It was with considerable apprehension that I approached Iris Murdoch’s last novel Jackson’s Dilemma, but that’s the feeling I get whenever I encounter a great artist’s late work.Sometimes I revere an artist so much that I don’t want to see what they created when their age caught up to them. For this reason, to this day I haven’t been able to bring myself to watch any of Alfred Hitchcock‘s films post-Marnie. Similarly, one of my all-time favorite novelists is Leo Tolstoy, but I dread the thought of reading his late work What is Art, where he purportedly rambles on about how Hamlet and even Anna Karenina are not art. Sometimes, late work will go in the opposite direction. Some artists give bravura performances near the end of their lives. Such a case would be Saul Bellow, who wrote Ravelstein two years before his death, and I’d say that novel is better than some of what he wrote while in his prime. Iris Murdoch’s case is different. Jackson’s Dilemma is the last book she wrote before she sadly succumbed to Alzheimer’s and we lost another great mind to that horrible disease. I feared that the early symptoms of her condition might have affected her storytelling facility for the worse. In short, I was wrong.
Jackson’s Dilemma is actually a perfectly fine, if short, novel. I was frequently amazed by how well Iris Murdoch juggled different subplots without losing any of them. In keeping with so many of her novels, Jackson’s Dilemma is a comedy of errors that combines the large casts you’d expect from Shakespeare with the light philosophizing you’d find in Moliere.
The story begins shortly before a young couple are to be wed. Edward, the groom, is a kind yet stuffy Englishman while his bride-to-be, Marian, is a repressed young woman on the verge of becoming a free spirit. When their marriage dematerializes early on in the story, both of their lives take very different directions. The book is not just about this pair of jilted lovers though. As you continue reading, the cast becomes larger and larger as many of the main wedding guests’ lives are also delved into, and the reader gets a panoramic view of romance in all of its different stages.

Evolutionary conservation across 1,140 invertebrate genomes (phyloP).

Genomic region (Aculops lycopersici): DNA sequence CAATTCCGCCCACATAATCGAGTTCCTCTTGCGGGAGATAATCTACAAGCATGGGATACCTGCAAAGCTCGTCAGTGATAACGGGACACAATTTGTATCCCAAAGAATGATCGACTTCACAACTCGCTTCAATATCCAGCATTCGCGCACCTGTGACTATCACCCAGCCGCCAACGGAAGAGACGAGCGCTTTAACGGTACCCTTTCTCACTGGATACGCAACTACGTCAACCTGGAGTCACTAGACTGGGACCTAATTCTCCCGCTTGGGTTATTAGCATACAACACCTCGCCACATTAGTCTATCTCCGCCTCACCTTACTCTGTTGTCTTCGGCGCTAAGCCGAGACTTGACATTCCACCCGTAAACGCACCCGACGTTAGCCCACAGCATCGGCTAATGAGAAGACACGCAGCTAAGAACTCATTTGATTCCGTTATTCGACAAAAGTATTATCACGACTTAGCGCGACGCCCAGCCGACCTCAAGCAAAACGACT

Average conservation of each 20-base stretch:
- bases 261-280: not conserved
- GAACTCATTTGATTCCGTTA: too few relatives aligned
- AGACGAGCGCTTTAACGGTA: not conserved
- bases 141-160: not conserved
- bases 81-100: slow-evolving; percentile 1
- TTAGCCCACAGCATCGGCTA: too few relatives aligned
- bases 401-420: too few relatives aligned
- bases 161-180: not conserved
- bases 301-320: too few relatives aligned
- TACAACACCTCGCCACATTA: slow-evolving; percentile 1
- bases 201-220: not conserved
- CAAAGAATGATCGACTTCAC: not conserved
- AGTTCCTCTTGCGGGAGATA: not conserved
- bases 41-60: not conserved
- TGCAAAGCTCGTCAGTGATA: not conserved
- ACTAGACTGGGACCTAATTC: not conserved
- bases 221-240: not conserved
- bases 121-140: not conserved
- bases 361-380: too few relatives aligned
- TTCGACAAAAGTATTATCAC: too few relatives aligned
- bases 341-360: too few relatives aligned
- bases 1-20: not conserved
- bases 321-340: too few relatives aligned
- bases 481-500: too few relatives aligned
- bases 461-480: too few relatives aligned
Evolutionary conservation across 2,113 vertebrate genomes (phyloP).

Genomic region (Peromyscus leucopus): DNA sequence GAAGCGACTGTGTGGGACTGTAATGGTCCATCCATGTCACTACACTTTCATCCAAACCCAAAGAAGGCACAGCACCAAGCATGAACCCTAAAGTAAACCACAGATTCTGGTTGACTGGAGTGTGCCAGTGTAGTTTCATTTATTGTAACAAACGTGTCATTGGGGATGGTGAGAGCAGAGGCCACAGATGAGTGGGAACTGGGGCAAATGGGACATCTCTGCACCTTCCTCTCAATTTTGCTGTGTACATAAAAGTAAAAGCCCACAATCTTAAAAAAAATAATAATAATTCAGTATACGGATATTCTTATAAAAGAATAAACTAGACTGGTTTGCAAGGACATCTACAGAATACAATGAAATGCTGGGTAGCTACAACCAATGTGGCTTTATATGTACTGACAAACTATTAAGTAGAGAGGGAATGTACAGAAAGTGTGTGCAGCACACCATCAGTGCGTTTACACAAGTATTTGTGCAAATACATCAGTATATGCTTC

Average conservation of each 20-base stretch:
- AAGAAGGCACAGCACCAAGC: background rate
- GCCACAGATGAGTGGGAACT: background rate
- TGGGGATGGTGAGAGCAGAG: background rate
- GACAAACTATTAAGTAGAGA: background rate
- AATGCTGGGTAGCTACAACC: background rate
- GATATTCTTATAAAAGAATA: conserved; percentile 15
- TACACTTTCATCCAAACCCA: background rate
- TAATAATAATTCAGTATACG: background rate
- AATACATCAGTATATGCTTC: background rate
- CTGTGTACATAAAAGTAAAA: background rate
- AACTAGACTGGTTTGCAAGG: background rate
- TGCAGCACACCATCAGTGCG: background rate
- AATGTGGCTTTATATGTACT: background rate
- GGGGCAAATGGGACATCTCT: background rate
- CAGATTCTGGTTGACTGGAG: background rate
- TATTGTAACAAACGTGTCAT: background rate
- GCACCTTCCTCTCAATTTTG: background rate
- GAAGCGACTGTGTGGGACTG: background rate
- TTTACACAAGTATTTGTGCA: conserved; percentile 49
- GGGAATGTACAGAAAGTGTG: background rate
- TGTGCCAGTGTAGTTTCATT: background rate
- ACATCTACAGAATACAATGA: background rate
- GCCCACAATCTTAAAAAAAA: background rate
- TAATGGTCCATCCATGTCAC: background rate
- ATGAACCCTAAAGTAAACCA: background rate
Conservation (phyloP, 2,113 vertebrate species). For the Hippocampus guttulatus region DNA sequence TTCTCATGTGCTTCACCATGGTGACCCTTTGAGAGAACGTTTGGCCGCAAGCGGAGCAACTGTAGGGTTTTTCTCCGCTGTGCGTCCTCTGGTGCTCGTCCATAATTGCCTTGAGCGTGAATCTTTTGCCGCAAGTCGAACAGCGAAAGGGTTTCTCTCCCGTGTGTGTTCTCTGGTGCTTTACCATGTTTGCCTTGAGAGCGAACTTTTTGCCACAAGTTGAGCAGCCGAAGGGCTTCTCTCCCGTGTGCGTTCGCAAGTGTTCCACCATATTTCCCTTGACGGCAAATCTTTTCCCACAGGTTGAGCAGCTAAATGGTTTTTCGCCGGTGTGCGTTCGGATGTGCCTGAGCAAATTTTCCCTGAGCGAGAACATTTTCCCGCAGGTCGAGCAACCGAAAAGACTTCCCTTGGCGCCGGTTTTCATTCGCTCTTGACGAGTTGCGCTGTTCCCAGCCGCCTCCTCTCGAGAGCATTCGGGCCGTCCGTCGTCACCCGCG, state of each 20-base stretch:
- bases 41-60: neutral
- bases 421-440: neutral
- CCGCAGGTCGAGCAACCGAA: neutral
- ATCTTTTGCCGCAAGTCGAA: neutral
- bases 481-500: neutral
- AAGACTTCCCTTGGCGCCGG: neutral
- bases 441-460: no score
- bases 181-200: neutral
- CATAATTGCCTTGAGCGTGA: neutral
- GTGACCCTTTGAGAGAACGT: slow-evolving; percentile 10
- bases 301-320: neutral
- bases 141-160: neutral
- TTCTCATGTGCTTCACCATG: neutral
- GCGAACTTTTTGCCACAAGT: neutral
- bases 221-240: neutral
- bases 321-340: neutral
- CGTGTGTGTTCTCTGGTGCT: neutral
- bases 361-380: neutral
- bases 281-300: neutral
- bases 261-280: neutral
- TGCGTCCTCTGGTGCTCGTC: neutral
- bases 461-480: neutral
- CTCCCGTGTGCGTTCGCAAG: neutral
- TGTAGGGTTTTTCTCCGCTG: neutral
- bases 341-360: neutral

The master of ceremonies of this masquerade is Jackson, a former homeless man who is now the caretaker of a large estate. In the course of the story, he meets every character and finds some way to try to help them. As a character, Jackson is sort of like a mixture of Ariel and Caliban. He possesses Ariel’s magic (albeit a more subtle variety) and Caliban’s mysteriousness (although he’s infinitely nicer). He provides the novel with a center, and as Yeats tells us, if the center cannot hold, mere anarchy is loosed on the world. As the reader, I had to cheer for Jackson for everyone’s sake.
I have written my own comedy of manners titled A Rapturous Occasion. It’s about a middle-aged couple’s fear of the Apocalypse, and how their fear changes their family in unexpected ways. If this sounds like something you’d like to read, please visit the Amazon product page, where it’s available in paperback and as an ebook.
I have so far read five novels by Iris Murdoch. I only discovered her work this year. Out of the five, I’d say I found Jackson’s Dilemma to be more satisfying than The Italian Girl, Under the Net, and A Severed Head, although my favorite of her work would still have to be A Fairly Honorable Defeat (which I’d highly recommend). At 250 pages, and set to a brisk pace, Jackson’s Dilemma is a quick read, and is more than worth the time it takes to complete.